Jennifer Doyle – Queer Body art – links

Jennifer Doyle gives us some links to the artists she mentioned and the videos she showed in her talk in the seminar of com.posições.politicas in november. You can watch the videos of her talk here.

In my presentation, price I tried to give a small glimpse of one of the kinds of places that has nurtured experimental performance and body work – queer bars and clubs, sick which are at once deeply social and deeply political spaces, viagra order even though the latter fact may not be obvious. I threw out a lot of names hoping that some of this work might interest people, and I’ll write you again with some links to more of the artists I mentioned.

Many of the US-based artists associated with performance art come to their practices from untraditional spaces. This is especially true for those artists working directly with their bodies – Ron Athey is perhaps the best known. Some that I did not discuss, Bob Flanagan and Sheree Rose, Annie Sprinkle, and (more recently) The Butchlalis de Panochtitlan (who are closer to theater than performance, and whose work explores the poetics and politics of queer Latino life in East Los Angeles).

I mentioned Catherine Opie (a photographer who performed in his company in the 1990s) and Julie Tolentino – a very interesting choreographer and performance artist who also worked with Ron. Vaginal Davis creates “club’ environments (like Sucker, Bricktops, and Rising Stars/Falling Stars in Berlin), she performs in bands (like Tenderloin, a project she is working on right now with the musician Joel Gibb of The Hidden Cameras ), and she also produces works that are clearly performance art (as in her performances as Vanessa Beecroft, or her wonderful performance Mystery Island).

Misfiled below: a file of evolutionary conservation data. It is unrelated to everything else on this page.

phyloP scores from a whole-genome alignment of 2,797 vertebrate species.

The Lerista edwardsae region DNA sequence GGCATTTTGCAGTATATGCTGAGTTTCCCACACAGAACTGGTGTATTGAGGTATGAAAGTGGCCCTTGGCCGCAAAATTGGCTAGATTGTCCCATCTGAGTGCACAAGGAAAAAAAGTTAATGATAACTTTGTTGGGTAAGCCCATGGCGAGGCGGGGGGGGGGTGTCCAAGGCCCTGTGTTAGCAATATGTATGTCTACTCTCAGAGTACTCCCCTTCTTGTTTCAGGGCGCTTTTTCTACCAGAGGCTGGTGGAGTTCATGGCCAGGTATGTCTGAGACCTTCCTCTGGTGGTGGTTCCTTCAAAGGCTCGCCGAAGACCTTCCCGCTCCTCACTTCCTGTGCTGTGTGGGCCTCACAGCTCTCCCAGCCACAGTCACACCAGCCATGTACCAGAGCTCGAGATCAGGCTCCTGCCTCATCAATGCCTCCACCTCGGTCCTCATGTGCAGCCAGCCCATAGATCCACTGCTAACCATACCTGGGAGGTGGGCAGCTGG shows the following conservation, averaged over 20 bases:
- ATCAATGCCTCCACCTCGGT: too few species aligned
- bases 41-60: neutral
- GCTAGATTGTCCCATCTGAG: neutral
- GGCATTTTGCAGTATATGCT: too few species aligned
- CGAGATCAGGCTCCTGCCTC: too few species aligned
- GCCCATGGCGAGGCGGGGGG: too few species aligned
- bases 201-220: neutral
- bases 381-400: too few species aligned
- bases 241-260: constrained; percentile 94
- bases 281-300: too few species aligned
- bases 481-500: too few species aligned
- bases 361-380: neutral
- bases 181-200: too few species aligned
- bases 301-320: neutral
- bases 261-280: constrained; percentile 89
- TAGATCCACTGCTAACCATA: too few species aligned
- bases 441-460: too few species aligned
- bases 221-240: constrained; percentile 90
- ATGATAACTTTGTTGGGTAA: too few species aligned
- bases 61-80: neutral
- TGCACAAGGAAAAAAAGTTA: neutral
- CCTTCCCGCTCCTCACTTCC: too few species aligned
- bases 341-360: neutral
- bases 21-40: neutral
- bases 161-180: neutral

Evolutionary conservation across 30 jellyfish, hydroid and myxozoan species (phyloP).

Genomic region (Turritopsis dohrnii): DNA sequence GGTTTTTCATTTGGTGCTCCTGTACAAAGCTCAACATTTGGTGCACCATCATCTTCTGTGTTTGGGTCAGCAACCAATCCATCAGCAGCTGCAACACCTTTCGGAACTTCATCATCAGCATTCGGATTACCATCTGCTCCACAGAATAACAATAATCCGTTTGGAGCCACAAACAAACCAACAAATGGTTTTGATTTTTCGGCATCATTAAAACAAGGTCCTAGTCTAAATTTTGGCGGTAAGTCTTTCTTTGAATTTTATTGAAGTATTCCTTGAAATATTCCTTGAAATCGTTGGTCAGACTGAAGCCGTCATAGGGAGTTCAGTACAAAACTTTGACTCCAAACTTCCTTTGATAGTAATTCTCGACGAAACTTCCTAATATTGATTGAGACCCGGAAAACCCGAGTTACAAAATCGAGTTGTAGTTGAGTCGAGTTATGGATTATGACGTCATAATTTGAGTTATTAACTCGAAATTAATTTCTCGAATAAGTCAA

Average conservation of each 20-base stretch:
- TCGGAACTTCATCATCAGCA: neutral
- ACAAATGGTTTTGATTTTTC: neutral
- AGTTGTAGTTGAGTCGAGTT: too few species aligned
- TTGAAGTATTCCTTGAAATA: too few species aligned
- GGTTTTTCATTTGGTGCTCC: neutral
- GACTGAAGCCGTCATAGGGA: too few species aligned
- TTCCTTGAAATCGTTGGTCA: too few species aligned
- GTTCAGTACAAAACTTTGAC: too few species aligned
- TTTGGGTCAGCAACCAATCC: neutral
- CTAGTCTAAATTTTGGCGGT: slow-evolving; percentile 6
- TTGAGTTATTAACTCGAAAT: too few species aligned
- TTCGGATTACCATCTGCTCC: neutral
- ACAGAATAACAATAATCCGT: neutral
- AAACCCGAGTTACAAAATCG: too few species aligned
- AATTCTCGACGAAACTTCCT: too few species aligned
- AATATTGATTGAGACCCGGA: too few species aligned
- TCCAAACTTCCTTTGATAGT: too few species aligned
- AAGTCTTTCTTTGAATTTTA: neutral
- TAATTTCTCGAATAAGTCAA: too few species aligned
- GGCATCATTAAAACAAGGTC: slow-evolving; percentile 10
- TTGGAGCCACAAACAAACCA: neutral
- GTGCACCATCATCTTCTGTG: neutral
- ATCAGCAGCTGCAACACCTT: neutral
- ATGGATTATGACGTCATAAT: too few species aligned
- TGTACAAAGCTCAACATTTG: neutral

I also mentioned Wu Ingrid Tsang (who also performs in a collective called “Marriage).  Wu ran a night at The Silver Platter, a “tranny” bar whose patrons are mostly immigrant men and transgendered women from Central America.  Wu’s experiences in that environment have deeply impacted him as an artist (he is finishing a film about the club, Damelo Todo/Wildness ) and it also propelled him to create a space that is both a gallery and a law clinic for transgendered people in the neighborhood.

From the world of nightlife come powerful queer icons, whose work deeply influences the performance artists working with gender I mention here – such figures include Sylvester , from San Francisco, and Leigh Bowery , from England.

(I think of all of this work as doing important political work.)

I also mentioned the work of younger artists, who are thinking both explicitly and queerly about queerness and politics.  My Barbarian does live performance, film, theater and installation art.  They are goofy, sincerely, and deeply informed by manifestos on theater and politics from the 1970s.  And I showed a clip from Community Action Center, an intriguing new queer feminist film – a kind of visual manifesto celebrating queer sex – it calls to mind Barbara Hammer’s wonderful Dyketastics, but recasts that lesbian feminist assertion of female sexuality in more contemporary terms – the erotics of Community Action Center are aggressive, play with gender/sex difference. Here’s a recent Artforum review of this film. The video clips I showed can all be found at

…and a link to my football blog

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